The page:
This week’s article will take a look at the impact of Nylander’s arrival, the Josh Leivo trade, and the Toronto Maple Leafs’ cap-situation moving forward.

It was quite a busy week, so let’s get right into it.

The Return of William Nylander

Thank God William Nylander is playing this season. As Anthony Petrielli said in his weekly notebook, we’ll finally get to see the full lineup that everyone dreamed about all summer. His $6.96 million cap hit in years two-to-six is perfectly reasonable, and there’s plenty of cap space to go around for this season.

The Matthews-Nylander duo has a track record of dominating and Toronto’s lineup instantly becomes deeper as a result. The Tavares line is posting strong numbers from both a scoring and expected-goal perspective, and with all due respect to Kasperi Kapanen, Matthews will be playing with a first-line calibre winger for the first time this year. While Matthews is bound to make the most of his chances regardless of who he plays with, Nylander’s presence should provide the Leafs with two first lines.

The Tavares line has been playing against some tough matchups to start the year, and Nylander’s return could help to soften his usage, at least a little bit. Tavares is not used to playing on such a deep roster — he’s been the main focus of the opposition for years — and I’m sure that he won’t be regretting his decision to sign in Toronto anytime soon. The Leafs often ran a line of James van Riemsdyk, Tyler Bozak, and Mitch Marner against weaker competition in previous seasons, and while that line had plenty of success, they weren’t centered by a dominant pivot like Matthews or Tavares.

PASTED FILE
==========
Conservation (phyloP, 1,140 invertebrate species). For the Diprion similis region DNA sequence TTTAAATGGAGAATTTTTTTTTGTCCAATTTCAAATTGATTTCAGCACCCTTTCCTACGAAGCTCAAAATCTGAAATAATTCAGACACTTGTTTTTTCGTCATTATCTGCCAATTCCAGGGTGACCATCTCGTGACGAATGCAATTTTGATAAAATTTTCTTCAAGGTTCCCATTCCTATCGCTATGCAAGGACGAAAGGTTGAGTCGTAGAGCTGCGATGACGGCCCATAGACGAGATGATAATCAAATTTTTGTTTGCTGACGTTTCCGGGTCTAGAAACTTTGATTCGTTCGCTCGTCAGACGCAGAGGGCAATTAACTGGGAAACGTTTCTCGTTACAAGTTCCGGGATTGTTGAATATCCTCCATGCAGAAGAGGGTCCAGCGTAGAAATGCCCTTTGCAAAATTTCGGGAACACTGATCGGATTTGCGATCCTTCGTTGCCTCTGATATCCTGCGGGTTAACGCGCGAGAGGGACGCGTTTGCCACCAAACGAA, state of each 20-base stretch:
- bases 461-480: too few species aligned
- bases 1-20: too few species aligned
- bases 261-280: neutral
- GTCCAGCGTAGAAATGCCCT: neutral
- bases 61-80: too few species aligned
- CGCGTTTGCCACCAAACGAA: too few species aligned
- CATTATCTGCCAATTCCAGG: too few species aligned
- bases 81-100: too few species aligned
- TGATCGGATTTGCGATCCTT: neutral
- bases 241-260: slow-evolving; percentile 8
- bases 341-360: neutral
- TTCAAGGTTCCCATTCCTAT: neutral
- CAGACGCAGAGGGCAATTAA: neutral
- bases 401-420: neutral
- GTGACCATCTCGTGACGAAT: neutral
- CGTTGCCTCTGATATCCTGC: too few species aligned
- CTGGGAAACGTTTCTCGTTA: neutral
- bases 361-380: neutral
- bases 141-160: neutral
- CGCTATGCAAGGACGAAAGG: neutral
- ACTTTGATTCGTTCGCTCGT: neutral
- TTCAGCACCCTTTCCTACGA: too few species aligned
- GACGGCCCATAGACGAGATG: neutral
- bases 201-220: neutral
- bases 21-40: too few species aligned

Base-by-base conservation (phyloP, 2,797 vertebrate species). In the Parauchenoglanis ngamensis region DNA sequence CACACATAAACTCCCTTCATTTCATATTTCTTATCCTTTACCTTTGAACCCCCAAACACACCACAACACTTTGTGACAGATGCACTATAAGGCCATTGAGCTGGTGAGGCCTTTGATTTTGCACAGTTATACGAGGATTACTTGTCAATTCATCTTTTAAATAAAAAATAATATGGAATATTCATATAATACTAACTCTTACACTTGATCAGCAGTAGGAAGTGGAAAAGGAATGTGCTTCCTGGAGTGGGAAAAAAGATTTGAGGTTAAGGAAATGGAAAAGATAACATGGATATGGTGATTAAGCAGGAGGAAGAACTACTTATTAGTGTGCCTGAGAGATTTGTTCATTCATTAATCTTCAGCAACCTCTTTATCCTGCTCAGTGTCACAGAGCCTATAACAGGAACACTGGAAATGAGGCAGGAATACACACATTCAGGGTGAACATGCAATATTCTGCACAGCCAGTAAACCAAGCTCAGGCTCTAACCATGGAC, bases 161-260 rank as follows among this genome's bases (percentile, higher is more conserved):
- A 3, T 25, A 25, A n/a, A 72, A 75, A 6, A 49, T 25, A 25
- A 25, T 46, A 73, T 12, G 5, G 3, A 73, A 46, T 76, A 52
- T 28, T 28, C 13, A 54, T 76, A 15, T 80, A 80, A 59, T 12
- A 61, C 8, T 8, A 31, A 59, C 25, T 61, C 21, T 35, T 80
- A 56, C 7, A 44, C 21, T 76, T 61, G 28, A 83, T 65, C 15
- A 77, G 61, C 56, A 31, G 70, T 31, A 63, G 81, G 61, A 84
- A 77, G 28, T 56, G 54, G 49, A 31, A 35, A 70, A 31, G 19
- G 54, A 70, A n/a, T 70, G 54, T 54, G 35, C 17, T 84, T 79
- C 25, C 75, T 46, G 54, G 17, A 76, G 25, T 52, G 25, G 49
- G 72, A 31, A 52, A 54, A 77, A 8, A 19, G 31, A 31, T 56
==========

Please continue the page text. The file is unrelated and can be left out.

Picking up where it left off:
Nylander should bring stability to the second power play unit, which has lacked a high-end quarterback. His presence pushes Kapanen and Brown down the depth chart, where Kadri should be able to create more scoring chances as a result. He’s a zone-entry king and underrated takeaway specialist, and I expect his shooting percentage to improve from last year. The Leafs were already a good team, but adding another 70-point-calibre scorer distinguishes them from the field.

It’s Time for Nazem Kadri’s Line to Step Up

Nazem Kadri has just six points in 381 five-on-five minutes this year, while Patrick Marleau and Connor Brown are off to an even worse start from a points-per-minute perspective. Toronto’s lack of scoring depth has been largely overshadowed by the incredible success of Tavares, Marner, and Matthews. Nylander’s addition should now move Kapanen to the third line, which should provide the Leafs with something they haven’t had yet this year: three strong scoring lines.

Five-on-Five Points Per Sixty Minutes: Toronto’s Centers

 2016-172017-182018-19
Auston Matthews2.122.933.5
John Tavares1.842.033.12
Nazem Kadri2.051.80.94

Auston Matthews is shooting 30% this year, and even if he’s the best shooter in the league, that’s bound to drop 10%. Marner probably isn’t going to score at a 114-point pace forever, so Kadri’s line is going to need to step up eventually. Kapanen should give him a chance. In addition, I am a huge fan of Kapanen in a matchup role; he could potentially reunite with Andreas Johnsson to form an effective shutdown line.